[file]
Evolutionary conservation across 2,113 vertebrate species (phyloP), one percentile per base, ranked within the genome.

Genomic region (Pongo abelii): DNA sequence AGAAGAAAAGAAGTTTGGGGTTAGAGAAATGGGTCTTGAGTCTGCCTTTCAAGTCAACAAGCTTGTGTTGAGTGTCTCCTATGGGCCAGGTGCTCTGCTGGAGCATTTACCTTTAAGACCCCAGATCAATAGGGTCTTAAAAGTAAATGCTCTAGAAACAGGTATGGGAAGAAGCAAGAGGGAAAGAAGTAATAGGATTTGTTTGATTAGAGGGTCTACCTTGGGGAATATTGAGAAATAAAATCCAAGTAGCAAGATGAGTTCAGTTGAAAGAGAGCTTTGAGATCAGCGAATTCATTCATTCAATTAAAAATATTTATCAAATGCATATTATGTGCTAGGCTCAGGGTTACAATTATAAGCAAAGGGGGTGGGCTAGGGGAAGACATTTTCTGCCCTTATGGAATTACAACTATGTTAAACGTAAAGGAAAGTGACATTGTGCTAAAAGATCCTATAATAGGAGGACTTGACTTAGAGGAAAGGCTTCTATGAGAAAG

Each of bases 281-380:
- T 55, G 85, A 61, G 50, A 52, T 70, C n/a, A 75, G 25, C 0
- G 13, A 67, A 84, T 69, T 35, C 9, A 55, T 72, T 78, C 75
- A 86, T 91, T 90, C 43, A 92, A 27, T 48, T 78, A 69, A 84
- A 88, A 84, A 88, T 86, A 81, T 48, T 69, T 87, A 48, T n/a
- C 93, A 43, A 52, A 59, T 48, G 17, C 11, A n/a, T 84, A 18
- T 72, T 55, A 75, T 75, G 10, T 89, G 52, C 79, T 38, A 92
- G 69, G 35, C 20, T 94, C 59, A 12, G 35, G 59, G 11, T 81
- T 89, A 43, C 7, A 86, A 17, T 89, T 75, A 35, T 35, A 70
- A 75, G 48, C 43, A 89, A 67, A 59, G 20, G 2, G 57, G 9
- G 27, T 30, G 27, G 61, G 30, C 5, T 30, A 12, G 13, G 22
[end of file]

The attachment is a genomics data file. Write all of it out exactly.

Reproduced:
Evolutionary conservation across 2,113 vertebrate species (phyloP), one percentile per base, ranked within the genome.

Genomic region (Pongo abelii): DNA sequence AGAAGAAAAGAAGTTTGGGGTTAGAGAAATGGGTCTTGAGTCTGCCTTTCAAGTCAACAAGCTTGTGTTGAGTGTCTCCTATGGGCCAGGTGCTCTGCTGGAGCATTTACCTTTAAGACCCCAGATCAATAGGGTCTTAAAAGTAAATGCTCTAGAAACAGGTATGGGAAGAAGCAAGAGGGAAAGAAGTAATAGGATTTGTTTGATTAGAGGGTCTACCTTGGGGAATATTGAGAAATAAAATCCAAGTAGCAAGATGAGTTCAGTTGAAAGAGAGCTTTGAGATCAGCGAATTCATTCATTCAATTAAAAATATTTATCAAATGCATATTATGTGCTAGGCTCAGGGTTACAATTATAAGCAAAGGGGGTGGGCTAGGGGAAGACATTTTCTGCCCTTATGGAATTACAACTATGTTAAACGTAAAGGAAAGTGACATTGTGCTAAAAGATCCTATAATAGGAGGACTTGACTTAGAGGAAAGGCTTCTATGAGAAAG

Each of bases 281-380:
- T 55, G 85, A 61, G 50, A 52, T 70, C n/a, A 75, G 25, C 0
- G 13, A 67, A 84, T 69, T 35, C 9, A 55, T 72, T 78, C 75
- A 86, T 91, T 90, C 43, A 92, A 27, T 48, T 78, A 69, A 84
- A 88, A 84, A 88, T 86, A 81, T 48, T 69, T 87, A 48, T n/a
- C 93, A 43, A 52, A 59, T 48, G 17, C 11, A n/a, T 84, A 18
- T 72, T 55, A 75, T 75, G 10, T 89, G 52, C 79, T 38, A 92
- G 69, G 35, C 20, T 94, C 59, A 12, G 35, G 59, G 11, T 81
- T 89, A 43, C 7, A 86, A 17, T 89, T 75, A 35, T 35, A 70
- A 75, G 48, C 43, A 89, A 67, A 59, G 20, G 2, G 57, G 9
- G 27, T 30, G 27, G 61, G 30, C 5, T 30, A 12, G 13, G 22